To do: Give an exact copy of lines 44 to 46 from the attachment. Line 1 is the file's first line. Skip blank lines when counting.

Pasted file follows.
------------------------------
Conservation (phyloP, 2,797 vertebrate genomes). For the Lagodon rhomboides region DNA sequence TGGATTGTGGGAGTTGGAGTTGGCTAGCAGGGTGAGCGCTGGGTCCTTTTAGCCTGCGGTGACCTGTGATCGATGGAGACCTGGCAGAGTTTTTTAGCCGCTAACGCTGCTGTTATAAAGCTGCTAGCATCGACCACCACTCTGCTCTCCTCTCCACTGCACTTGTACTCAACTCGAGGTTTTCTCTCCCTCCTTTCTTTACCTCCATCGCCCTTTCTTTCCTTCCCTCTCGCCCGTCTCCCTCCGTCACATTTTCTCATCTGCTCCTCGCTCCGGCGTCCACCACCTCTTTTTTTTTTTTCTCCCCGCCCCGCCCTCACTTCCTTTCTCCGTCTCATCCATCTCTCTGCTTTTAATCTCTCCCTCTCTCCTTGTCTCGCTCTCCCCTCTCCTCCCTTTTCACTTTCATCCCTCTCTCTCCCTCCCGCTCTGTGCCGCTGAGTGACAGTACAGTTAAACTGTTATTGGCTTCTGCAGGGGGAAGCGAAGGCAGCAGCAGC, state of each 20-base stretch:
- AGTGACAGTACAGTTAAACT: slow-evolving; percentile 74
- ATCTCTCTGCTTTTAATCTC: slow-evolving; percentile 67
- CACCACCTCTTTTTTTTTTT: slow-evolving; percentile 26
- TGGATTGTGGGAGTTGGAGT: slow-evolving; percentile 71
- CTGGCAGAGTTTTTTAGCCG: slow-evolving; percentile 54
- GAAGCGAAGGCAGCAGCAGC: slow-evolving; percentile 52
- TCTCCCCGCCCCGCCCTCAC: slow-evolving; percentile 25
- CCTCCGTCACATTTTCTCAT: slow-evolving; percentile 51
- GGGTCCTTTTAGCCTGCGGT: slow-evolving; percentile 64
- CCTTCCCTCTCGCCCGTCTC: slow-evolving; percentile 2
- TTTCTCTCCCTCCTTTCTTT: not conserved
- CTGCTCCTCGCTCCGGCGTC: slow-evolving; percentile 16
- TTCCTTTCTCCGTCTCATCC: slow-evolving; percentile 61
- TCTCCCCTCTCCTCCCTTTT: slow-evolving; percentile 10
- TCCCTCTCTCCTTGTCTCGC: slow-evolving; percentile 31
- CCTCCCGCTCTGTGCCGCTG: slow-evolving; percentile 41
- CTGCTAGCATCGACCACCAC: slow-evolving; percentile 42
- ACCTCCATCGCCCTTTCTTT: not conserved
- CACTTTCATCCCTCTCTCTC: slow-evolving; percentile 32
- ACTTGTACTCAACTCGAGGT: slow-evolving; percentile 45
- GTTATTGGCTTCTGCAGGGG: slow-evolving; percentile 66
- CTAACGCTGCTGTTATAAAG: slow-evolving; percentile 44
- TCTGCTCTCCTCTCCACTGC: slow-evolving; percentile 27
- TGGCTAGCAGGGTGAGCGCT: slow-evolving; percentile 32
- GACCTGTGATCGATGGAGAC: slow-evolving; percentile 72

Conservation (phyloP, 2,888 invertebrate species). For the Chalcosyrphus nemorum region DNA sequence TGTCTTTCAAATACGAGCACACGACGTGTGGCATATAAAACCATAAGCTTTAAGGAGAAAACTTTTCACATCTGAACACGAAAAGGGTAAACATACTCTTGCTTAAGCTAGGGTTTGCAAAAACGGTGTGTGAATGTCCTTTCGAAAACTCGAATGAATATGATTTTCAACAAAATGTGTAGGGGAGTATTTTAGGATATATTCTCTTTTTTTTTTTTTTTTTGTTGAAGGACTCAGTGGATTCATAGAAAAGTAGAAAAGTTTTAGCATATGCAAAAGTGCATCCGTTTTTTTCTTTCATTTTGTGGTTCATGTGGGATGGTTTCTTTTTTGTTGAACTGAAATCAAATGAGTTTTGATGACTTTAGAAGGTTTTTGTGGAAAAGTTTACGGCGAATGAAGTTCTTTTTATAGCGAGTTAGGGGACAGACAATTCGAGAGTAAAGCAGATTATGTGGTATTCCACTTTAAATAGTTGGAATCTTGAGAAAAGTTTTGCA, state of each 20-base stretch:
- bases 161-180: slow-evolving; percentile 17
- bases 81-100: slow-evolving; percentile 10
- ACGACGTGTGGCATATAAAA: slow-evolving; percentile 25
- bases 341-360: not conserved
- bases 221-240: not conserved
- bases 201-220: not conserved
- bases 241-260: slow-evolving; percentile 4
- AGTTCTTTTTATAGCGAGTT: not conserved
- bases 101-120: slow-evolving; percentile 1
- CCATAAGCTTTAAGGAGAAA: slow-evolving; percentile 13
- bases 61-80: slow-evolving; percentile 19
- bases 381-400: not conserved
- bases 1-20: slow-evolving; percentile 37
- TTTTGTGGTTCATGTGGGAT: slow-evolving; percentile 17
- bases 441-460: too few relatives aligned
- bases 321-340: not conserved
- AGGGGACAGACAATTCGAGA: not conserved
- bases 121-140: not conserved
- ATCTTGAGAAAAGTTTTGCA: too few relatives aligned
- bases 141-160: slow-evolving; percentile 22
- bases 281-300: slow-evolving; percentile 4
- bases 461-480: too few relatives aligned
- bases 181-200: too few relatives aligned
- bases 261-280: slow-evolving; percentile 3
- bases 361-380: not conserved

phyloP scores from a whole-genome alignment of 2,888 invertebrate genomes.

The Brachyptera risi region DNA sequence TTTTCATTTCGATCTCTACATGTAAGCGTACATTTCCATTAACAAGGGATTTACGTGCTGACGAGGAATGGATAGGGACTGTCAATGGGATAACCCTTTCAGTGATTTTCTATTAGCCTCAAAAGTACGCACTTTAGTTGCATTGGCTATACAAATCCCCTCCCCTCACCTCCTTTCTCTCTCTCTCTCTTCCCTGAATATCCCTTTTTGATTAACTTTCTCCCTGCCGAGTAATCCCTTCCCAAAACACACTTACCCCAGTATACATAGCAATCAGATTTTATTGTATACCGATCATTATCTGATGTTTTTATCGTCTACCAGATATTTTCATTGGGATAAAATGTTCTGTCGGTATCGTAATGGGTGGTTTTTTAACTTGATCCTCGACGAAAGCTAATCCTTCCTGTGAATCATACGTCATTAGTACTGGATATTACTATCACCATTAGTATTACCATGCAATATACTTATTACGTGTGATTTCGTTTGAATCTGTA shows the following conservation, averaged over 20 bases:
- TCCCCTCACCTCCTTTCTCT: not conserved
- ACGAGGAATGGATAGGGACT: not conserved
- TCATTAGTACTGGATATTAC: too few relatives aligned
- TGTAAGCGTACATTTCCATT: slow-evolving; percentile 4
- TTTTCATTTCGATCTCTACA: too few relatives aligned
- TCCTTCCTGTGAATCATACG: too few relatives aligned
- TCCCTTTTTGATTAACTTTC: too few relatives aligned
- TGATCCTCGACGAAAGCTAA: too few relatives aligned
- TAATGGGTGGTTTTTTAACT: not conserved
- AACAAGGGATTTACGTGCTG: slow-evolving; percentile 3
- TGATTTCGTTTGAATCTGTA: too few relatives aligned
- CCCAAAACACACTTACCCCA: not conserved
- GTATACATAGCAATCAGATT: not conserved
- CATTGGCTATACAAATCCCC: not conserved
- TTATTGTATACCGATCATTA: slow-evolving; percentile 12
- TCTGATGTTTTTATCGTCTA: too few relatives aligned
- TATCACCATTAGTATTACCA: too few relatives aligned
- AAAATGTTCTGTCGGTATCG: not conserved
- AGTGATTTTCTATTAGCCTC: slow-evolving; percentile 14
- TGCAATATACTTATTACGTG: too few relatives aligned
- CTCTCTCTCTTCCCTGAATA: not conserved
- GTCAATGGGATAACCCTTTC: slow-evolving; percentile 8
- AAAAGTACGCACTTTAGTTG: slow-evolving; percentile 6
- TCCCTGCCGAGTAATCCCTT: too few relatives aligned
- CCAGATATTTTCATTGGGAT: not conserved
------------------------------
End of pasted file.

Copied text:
- AGGGGACAGACAATTCGAGA: not conserved
- bases 121-140: not conserved
- ATCTTGAGAAAAGTTTTGCA: too few relatives aligned